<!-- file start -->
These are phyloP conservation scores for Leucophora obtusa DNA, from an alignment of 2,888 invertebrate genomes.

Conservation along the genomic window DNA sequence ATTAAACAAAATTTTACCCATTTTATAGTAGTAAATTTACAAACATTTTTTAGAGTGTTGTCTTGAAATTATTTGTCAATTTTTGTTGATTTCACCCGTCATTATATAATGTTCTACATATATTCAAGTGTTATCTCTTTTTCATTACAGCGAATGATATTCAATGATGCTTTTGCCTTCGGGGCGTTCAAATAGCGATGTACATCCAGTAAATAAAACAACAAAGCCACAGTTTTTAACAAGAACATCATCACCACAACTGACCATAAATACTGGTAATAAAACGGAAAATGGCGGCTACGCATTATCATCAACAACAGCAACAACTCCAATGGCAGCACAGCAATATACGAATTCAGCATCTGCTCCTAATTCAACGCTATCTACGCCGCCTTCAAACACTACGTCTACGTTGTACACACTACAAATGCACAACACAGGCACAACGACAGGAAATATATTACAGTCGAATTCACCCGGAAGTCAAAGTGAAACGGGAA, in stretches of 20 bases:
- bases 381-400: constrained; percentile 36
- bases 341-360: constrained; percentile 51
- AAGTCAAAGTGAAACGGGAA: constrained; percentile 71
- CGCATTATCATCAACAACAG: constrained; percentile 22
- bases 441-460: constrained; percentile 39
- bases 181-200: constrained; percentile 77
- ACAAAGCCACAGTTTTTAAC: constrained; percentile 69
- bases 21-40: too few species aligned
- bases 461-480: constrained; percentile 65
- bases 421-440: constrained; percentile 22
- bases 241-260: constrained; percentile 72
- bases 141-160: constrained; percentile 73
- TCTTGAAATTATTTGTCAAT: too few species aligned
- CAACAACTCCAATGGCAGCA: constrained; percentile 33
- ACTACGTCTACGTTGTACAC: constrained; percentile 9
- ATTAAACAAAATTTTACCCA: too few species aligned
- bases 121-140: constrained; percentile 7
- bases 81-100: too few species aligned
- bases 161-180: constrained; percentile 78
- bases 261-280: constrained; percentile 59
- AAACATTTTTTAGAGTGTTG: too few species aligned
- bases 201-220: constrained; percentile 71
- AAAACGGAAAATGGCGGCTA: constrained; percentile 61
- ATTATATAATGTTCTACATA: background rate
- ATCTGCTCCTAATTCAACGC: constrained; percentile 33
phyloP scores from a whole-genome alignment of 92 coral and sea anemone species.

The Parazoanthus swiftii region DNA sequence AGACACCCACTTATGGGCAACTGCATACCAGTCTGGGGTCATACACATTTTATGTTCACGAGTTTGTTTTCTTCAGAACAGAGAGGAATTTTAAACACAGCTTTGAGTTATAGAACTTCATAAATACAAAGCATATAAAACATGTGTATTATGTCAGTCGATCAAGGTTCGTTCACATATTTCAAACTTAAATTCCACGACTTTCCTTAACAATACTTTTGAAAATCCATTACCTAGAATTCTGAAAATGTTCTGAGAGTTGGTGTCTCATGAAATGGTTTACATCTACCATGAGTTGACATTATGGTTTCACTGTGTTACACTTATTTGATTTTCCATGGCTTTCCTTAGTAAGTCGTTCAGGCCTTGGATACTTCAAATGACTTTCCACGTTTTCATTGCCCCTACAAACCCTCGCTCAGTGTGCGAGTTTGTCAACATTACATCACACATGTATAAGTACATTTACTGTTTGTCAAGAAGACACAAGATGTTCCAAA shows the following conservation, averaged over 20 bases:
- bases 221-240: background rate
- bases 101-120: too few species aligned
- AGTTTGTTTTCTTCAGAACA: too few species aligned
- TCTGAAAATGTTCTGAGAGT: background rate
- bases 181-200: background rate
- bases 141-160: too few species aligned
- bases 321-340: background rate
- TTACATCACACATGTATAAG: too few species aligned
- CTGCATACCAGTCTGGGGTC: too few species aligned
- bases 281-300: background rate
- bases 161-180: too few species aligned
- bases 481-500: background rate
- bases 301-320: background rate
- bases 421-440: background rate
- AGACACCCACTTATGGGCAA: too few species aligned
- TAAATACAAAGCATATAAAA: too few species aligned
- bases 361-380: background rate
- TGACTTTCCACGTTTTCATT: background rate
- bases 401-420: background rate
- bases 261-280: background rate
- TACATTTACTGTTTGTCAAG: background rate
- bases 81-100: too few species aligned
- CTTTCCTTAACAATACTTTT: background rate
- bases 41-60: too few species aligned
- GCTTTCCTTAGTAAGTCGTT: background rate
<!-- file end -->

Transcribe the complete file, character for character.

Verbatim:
These are phyloP conservation scores for Leucophora obtusa DNA, from an alignment of 2,888 invertebrate genomes.

Conservation along the genomic window DNA sequence ATTAAACAAAATTTTACCCATTTTATAGTAGTAAATTTACAAACATTTTTTAGAGTGTTGTCTTGAAATTATTTGTCAATTTTTGTTGATTTCACCCGTCATTATATAATGTTCTACATATATTCAAGTGTTATCTCTTTTTCATTACAGCGAATGATATTCAATGATGCTTTTGCCTTCGGGGCGTTCAAATAGCGATGTACATCCAGTAAATAAAACAACAAAGCCACAGTTTTTAACAAGAACATCATCACCACAACTGACCATAAATACTGGTAATAAAACGGAAAATGGCGGCTACGCATTATCATCAACAACAGCAACAACTCCAATGGCAGCACAGCAATATACGAATTCAGCATCTGCTCCTAATTCAACGCTATCTACGCCGCCTTCAAACACTACGTCTACGTTGTACACACTACAAATGCACAACACAGGCACAACGACAGGAAATATATTACAGTCGAATTCACCCGGAAGTCAAAGTGAAACGGGAA, in stretches of 20 bases:
- bases 381-400: constrained; percentile 36
- bases 341-360: constrained; percentile 51
- AAGTCAAAGTGAAACGGGAA: constrained; percentile 71
- CGCATTATCATCAACAACAG: constrained; percentile 22
- bases 441-460: constrained; percentile 39
- bases 181-200: constrained; percentile 77
- ACAAAGCCACAGTTTTTAAC: constrained; percentile 69
- bases 21-40: too few species aligned
- bases 461-480: constrained; percentile 65
- bases 421-440: constrained; percentile 22
- bases 241-260: constrained; percentile 72
- bases 141-160: constrained; percentile 73
- TCTTGAAATTATTTGTCAAT: too few species aligned
- CAACAACTCCAATGGCAGCA: constrained; percentile 33
- ACTACGTCTACGTTGTACAC: constrained; percentile 9
- ATTAAACAAAATTTTACCCA: too few species aligned
- bases 121-140: constrained; percentile 7
- bases 81-100: too few species aligned
- bases 161-180: constrained; percentile 78
- bases 261-280: constrained; percentile 59
- AAACATTTTTTAGAGTGTTG: too few species aligned
- bases 201-220: constrained; percentile 71
- AAAACGGAAAATGGCGGCTA: constrained; percentile 61
- ATTATATAATGTTCTACATA: background rate
- ATCTGCTCCTAATTCAACGC: constrained; percentile 33
phyloP scores from a whole-genome alignment of 92 coral and sea anemone species.

The Parazoanthus swiftii region DNA sequence AGACACCCACTTATGGGCAACTGCATACCAGTCTGGGGTCATACACATTTTATGTTCACGAGTTTGTTTTCTTCAGAACAGAGAGGAATTTTAAACACAGCTTTGAGTTATAGAACTTCATAAATACAAAGCATATAAAACATGTGTATTATGTCAGTCGATCAAGGTTCGTTCACATATTTCAAACTTAAATTCCACGACTTTCCTTAACAATACTTTTGAAAATCCATTACCTAGAATTCTGAAAATGTTCTGAGAGTTGGTGTCTCATGAAATGGTTTACATCTACCATGAGTTGACATTATGGTTTCACTGTGTTACACTTATTTGATTTTCCATGGCTTTCCTTAGTAAGTCGTTCAGGCCTTGGATACTTCAAATGACTTTCCACGTTTTCATTGCCCCTACAAACCCTCGCTCAGTGTGCGAGTTTGTCAACATTACATCACACATGTATAAGTACATTTACTGTTTGTCAAGAAGACACAAGATGTTCCAAA shows the following conservation, averaged over 20 bases:
- bases 221-240: background rate
- bases 101-120: too few species aligned
- AGTTTGTTTTCTTCAGAACA: too few species aligned
- TCTGAAAATGTTCTGAGAGT: background rate
- bases 181-200: background rate
- bases 141-160: too few species aligned
- bases 321-340: background rate
- TTACATCACACATGTATAAG: too few species aligned
- CTGCATACCAGTCTGGGGTC: too few species aligned
- bases 281-300: background rate
- bases 161-180: too few species aligned
- bases 481-500: background rate
- bases 301-320: background rate
- bases 421-440: background rate
- AGACACCCACTTATGGGCAA: too few species aligned
- TAAATACAAAGCATATAAAA: too few species aligned
- bases 361-380: background rate
- TGACTTTCCACGTTTTCATT: background rate
- bases 401-420: background rate
- bases 261-280: background rate
- TACATTTACTGTTTGTCAAG: background rate
- bases 81-100: too few species aligned
- CTTTCCTTAACAATACTTTT: background rate
- bases 41-60: too few species aligned
- GCTTTCCTTAGTAAGTCGTT: background rate